Skip to navigation Skip to Content

Dementia

​Dementia refers to a group of brain disorders that affects memory, reasoning and communication.

Alzheimer disease is one example.

They all damage brain cells and progressively worsen with time.

The Neurosciences team of Marshfield Clinic treats all diseases and conditions of the brain, spinal chord and the networks of sensory nerve cells called neurons.

What Is Dementia?

Dementia is the name for a group of brain conditions that make it harder to remember, reason, and communicate.

The most common form of dementia is Alzheimer disease.

Other types include vascular dementia, frontotemporal dementia, and Lewy body dementia. Years ago, dementia was often called “senility.” It was even thought to be a normal part of aging.

We now know that it’s not normal. It’s caused by ongoing damage to cells in the brain.

Elderly man helped by male caregiver.

Symptoms of dementia

Symptoms differ depending on which parts of the brain are affected and the stage of the disease. The most common symptoms include:

  • Memory loss, including trouble with directions and familiar tasks

  • Language problems, such as trouble getting words out or understanding what is said

  • Difficulty with planning, organizing, concentration, and judgment. This includes people not being able to recognize their own symptoms.

  • Changes in behavior and personality

How dementia affects the brain

The brain controls all the workings of the mind and body. Some parts of the brain control memory and language.Other parts control movement and coordination.

With dementia, nerve cells in the brain are gradually damaged or destroyed. Why this happens is not yet clear. But over time, parts of the brain begin to atrophy (shrink).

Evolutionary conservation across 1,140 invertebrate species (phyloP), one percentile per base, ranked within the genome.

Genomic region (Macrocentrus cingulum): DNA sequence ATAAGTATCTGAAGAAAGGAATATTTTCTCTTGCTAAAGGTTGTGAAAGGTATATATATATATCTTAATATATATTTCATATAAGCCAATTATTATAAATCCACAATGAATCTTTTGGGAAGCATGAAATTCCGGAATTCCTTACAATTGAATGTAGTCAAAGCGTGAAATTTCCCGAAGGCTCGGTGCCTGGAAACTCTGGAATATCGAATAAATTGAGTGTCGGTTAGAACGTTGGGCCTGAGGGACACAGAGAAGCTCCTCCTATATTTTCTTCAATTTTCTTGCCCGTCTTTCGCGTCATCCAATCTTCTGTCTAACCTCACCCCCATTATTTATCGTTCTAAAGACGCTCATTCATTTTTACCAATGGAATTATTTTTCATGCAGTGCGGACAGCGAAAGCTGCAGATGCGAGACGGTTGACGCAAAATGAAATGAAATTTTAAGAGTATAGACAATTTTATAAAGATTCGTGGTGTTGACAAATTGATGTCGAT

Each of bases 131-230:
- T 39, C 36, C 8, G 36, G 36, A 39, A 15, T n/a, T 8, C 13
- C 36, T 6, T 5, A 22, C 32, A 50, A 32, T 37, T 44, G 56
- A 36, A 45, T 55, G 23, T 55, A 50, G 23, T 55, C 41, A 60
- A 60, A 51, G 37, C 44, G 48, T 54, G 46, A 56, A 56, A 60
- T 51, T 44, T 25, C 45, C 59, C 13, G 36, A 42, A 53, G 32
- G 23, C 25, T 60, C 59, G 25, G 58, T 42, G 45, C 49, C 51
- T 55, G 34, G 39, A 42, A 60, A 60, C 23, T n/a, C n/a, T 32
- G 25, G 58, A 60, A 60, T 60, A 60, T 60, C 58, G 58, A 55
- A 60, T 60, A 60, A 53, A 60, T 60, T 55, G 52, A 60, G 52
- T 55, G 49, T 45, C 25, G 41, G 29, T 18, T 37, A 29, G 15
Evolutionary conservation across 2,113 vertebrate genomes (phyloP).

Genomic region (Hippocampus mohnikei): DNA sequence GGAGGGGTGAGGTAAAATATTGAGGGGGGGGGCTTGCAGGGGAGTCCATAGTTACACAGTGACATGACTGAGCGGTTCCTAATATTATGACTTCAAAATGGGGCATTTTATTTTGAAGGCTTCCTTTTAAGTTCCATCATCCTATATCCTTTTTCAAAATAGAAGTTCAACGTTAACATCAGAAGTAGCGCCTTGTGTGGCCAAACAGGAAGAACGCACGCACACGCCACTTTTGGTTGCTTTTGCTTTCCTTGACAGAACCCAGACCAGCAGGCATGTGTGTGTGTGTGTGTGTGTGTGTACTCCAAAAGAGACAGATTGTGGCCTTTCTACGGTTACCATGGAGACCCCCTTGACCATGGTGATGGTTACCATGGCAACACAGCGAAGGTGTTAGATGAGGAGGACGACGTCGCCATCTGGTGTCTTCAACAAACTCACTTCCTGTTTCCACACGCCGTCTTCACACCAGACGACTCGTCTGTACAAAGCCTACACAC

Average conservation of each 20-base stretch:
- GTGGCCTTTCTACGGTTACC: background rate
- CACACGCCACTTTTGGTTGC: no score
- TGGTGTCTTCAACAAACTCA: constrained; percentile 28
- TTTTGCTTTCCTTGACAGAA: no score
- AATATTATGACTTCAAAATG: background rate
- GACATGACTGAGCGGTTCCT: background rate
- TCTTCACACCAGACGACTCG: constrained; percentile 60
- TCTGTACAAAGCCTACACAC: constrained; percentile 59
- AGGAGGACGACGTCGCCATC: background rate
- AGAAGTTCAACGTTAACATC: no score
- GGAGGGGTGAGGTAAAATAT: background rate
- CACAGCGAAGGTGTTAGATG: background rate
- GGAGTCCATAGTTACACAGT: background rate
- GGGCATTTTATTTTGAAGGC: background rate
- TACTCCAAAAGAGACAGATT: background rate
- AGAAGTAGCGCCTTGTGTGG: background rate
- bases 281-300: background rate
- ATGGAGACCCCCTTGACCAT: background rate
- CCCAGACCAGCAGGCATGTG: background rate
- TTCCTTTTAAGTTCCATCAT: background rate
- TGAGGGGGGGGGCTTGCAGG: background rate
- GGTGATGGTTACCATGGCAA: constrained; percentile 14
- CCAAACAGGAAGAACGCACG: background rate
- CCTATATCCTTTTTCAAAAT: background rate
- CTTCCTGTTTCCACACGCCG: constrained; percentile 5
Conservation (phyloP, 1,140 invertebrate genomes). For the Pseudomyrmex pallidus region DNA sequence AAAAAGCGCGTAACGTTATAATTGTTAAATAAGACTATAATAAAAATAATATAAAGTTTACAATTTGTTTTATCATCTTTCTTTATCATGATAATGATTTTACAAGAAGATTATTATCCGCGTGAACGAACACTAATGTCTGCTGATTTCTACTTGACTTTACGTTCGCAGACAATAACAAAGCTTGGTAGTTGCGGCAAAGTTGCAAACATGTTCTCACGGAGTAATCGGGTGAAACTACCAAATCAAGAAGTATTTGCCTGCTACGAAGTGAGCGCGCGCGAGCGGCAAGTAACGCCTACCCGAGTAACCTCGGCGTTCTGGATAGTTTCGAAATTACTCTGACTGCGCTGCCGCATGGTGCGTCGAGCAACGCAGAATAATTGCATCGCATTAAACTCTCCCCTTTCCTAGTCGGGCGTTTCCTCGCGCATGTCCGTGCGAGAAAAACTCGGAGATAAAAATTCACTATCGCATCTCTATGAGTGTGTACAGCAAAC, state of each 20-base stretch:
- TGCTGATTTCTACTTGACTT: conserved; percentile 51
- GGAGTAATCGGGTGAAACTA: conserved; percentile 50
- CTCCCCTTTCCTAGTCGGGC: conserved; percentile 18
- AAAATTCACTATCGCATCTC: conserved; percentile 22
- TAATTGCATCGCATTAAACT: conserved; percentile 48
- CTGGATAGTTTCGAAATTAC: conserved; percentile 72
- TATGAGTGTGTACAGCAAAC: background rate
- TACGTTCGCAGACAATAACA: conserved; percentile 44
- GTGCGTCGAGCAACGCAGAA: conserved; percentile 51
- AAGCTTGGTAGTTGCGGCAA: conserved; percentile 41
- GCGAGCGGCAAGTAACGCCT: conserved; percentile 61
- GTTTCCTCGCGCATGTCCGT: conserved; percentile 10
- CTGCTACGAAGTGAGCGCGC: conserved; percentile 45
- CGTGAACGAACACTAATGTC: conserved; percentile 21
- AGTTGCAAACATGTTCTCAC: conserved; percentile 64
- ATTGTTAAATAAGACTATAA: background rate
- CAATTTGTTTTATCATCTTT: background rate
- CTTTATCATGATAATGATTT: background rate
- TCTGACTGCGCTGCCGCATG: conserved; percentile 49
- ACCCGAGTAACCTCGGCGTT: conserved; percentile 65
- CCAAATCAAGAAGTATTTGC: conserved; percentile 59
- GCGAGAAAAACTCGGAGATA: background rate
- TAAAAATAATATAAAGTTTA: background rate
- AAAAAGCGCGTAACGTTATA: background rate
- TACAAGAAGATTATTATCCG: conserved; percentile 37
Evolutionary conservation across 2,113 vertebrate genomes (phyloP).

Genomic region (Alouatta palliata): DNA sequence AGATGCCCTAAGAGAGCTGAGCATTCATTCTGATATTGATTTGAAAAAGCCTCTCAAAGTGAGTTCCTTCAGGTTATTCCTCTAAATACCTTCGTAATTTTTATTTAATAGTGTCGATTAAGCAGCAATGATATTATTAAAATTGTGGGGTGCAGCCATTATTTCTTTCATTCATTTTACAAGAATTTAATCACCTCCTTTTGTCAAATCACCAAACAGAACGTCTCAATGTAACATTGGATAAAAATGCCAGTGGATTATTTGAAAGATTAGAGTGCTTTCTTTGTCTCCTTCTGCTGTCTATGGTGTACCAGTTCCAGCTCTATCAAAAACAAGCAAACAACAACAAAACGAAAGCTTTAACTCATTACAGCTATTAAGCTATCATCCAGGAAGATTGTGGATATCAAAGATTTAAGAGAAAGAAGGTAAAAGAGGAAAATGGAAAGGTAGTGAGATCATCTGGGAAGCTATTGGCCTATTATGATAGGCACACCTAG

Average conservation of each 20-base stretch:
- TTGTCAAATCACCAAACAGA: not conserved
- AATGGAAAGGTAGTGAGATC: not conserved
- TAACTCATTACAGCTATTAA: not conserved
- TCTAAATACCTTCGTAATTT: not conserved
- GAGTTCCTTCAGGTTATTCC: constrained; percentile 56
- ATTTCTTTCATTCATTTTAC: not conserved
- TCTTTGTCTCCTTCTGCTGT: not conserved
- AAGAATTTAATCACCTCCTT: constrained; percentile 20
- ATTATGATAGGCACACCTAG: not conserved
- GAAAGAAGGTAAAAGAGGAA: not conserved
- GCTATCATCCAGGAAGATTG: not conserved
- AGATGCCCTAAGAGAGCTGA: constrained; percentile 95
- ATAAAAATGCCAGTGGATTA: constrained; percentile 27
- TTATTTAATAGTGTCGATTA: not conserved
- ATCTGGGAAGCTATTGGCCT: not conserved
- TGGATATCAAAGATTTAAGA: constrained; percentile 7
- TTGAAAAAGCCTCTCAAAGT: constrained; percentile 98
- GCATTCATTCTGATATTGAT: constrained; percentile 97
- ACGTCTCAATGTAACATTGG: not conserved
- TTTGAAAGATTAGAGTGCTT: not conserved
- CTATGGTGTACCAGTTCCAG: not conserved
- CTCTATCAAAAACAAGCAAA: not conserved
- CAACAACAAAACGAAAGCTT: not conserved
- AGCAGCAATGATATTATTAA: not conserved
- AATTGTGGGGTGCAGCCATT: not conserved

Brain atrophy often starts in the part of the brain that controls memory, reasoning, and personality. Other parts of the brain may not be affected until much later in the illness.

The stages of dementia

Dementia is a progressive disease. This means it gets worse over time. Symptoms differ for each person, but there are 3 basic stages. Each may last from months to years:

  • In the early stage, a person may seem forgetful, confused, or have changes in behavior. However, he or she may still be able to handle most tasks without help.

  • In the middle stage, more and more help is needed with daily tasks. A person may have trouble recognizing friends and family members, wander, or get lost in familiar places. He or she may also become restless or moody.

  • In the late stage, Alzheimer’s can cause severe problems with memory, judgment, and other skills. Help is needed with nearly every aspect of daily life.

Treating dementia

At present, there’s no cure for dementia. But with proper care, many people can live comfortably for years: 

  • Medicines are a key part of treatment. Some types can help slow the progression of symptoms, such as memory loss. Others can help ease mood, behavior, and sleep problems. These medicines work for some people but not all.

  • Activity and exercise are good for body and mind. They may even help slow the progression of the disease. Simple, repetitive activities are good choices.

  • Regular healthcare provider visits help keep track of symptoms and overall health.

  • Sleep-wake cycle can be mixed up in patients with dementia. They may function better being up at nighttime and sleeping during the daytime.  

  • Social interactions are important to maintain.  

Request Appointment

Contact us for care

If this is a medical emergency, call 911.

Call: 1-866-520-2510

(Monday-Friday, 8 a.m. - 5 p.m.)

What Do You Know About Alzheimer's Disease?

Find out more about this degenerative disease of the brain by taking this quiz.

1. Alzheimer's is the most common form of which of these?
2. How is Alzheimer's diagnosed?
3. Physiologically, what happens to the brain as Alzheimer's progresses?
4. Which of these is the strongest risk factor for developing the disease?
5. Occasionally, other medical conditions may mimic this disease. What are they?
6. Signs of Alzheimer's include which of these symptoms?
7. Which age group has the highest rate of Alzheimer's cases reported?
8. Because no drugs cure this condition, emphasis is put on delaying the onset of severe symptoms. Which of these strategies helps?
9. The average time from the onset of symptoms to death is how long?
10. If you care for a relative with Alzheimer's, which of these measures will help stabilize the patient mentally?